But first I felt the desire to give Sun Temple some more attention. It’s not that easy to do, photographically, because it’s the ground floor of a big mesa top pueblo, and there is no overlook from above for visitors. So you are left with reading the interpretive sign and…imagining all that went on there with those peoples’ lives way back then.

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Cliff Palace locale, from Sun Temple.

At the far end of the Sun Temple parking lot is the Cliff Palace View lookout point. This is where the pro photographers make the panoramic-wide postcard and poster shots you can buy in the gift stores.

Um, the only problem I have with most of the Cliff Palace pro photos is that they zoom in too much on the cliff dwelling itself. Understandably so, because it’s amazing, mesmerizing, being the largest cliff dwelling in North America. So I made sure to make some wider shots, of the environs. Especially with such beautiful skies trying to distract me upward.

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Cliff Palace on a late July afternoon, from Sun Temple.

I drove over to the Cliff Palace parking lot. Where you go when you hold a ticket for a Ranger-led tour down to the site. Which these days is the only way you’re allowed to go down there. Appropriately so; too many people want to see it to let them go wild on their own. The Park Rangers have to give you the best interpretive experience while protecting these precious sites. Such a balancing act. They manage to do it quite impressively.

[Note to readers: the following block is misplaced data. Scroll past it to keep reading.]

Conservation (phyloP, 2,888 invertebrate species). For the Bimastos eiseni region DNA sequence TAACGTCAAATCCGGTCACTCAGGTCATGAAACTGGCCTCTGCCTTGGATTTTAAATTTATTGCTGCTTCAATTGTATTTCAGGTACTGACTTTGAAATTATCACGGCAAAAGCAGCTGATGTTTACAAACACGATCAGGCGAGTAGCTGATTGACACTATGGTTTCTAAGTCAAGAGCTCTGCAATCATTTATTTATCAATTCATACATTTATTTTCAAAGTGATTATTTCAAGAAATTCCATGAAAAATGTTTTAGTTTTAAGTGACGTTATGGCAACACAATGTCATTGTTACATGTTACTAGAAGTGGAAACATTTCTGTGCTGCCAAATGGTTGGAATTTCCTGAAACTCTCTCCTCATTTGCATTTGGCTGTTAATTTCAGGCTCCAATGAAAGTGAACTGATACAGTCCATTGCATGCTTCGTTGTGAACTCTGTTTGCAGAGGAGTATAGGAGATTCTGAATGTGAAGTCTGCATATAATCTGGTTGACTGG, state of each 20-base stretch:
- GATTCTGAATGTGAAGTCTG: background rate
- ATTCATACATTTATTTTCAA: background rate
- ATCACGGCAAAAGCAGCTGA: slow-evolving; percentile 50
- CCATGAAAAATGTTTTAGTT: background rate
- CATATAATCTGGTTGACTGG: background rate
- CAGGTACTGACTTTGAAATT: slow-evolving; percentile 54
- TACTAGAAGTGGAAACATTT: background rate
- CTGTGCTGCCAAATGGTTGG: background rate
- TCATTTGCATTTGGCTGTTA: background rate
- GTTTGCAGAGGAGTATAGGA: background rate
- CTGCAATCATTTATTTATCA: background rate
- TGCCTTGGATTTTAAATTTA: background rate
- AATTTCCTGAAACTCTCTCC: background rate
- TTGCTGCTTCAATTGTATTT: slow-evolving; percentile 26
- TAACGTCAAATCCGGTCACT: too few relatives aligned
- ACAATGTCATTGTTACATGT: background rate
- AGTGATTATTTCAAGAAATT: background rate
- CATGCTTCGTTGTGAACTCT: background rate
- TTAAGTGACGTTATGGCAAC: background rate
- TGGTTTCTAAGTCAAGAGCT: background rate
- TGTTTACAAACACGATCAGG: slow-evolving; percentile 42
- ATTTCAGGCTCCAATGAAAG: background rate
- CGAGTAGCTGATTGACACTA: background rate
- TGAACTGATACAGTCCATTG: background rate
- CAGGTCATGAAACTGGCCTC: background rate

Visitors at Cliff Palace overlook, Mesa Verde National Park, Colorado.

Visitors at Cliff Palace overlook, Mesa Verde

Cliff Palace is the most famous site in the park, so it’s also the most crowded. But–and maybe I shouldn’t say this–still very laid-back compared to the biggest of our National Parks. Yes, and here in the middle of summer. A wonderful place to be.

Cliff Palace from above, Mesa Verde National Park, Colorado.

Cliff Palace and sky, July afternoon.

But the setting is at least as important as what the ancient ones somehow came to build there. And on this July afternoon, it could not have looked any better.

Photo location: Mesa Verde National Park, southwest Colorado.

See more of my photography at www.NaturalMoment.com.

© Copyright 2016 Stephen J. Krieg

Mesa Verde Summer Evening (part 1)

Square Tower House cliff dwelling Ancestral Puebloan site, Mesa Verde National Park, Colorado.

Square Tower House cliff dwelling site.

A late July afternoon and I got off work at Mesa Verde fairly early: 4:15 pm. Dramatic monsoon thunderstorm clouds had been brewing all afternoon. Time to go home, way down in the valley below.

But not directly home. No rush. Not with this kind of light. I chose to make my way back down off of Mesa Verde gradually.

Square Tower House cliff dwelling Ancestral Puebloan site, Mesa Verde National Park, Colorado.

Closeup panorama of Square Tower House. The “tower” is the tallest Ancestral Puebloan structure at Mesa Verde.

First I drove the Mesa Top Loop. Stopping at the Square Tower House overlook, I photographed the cliff dwelling (it’s my favorite, somehow) as the summertime late afternoon shadows were beginning to creep across the back of the site. The back of the alcove being in shade made for an excellent backdrop.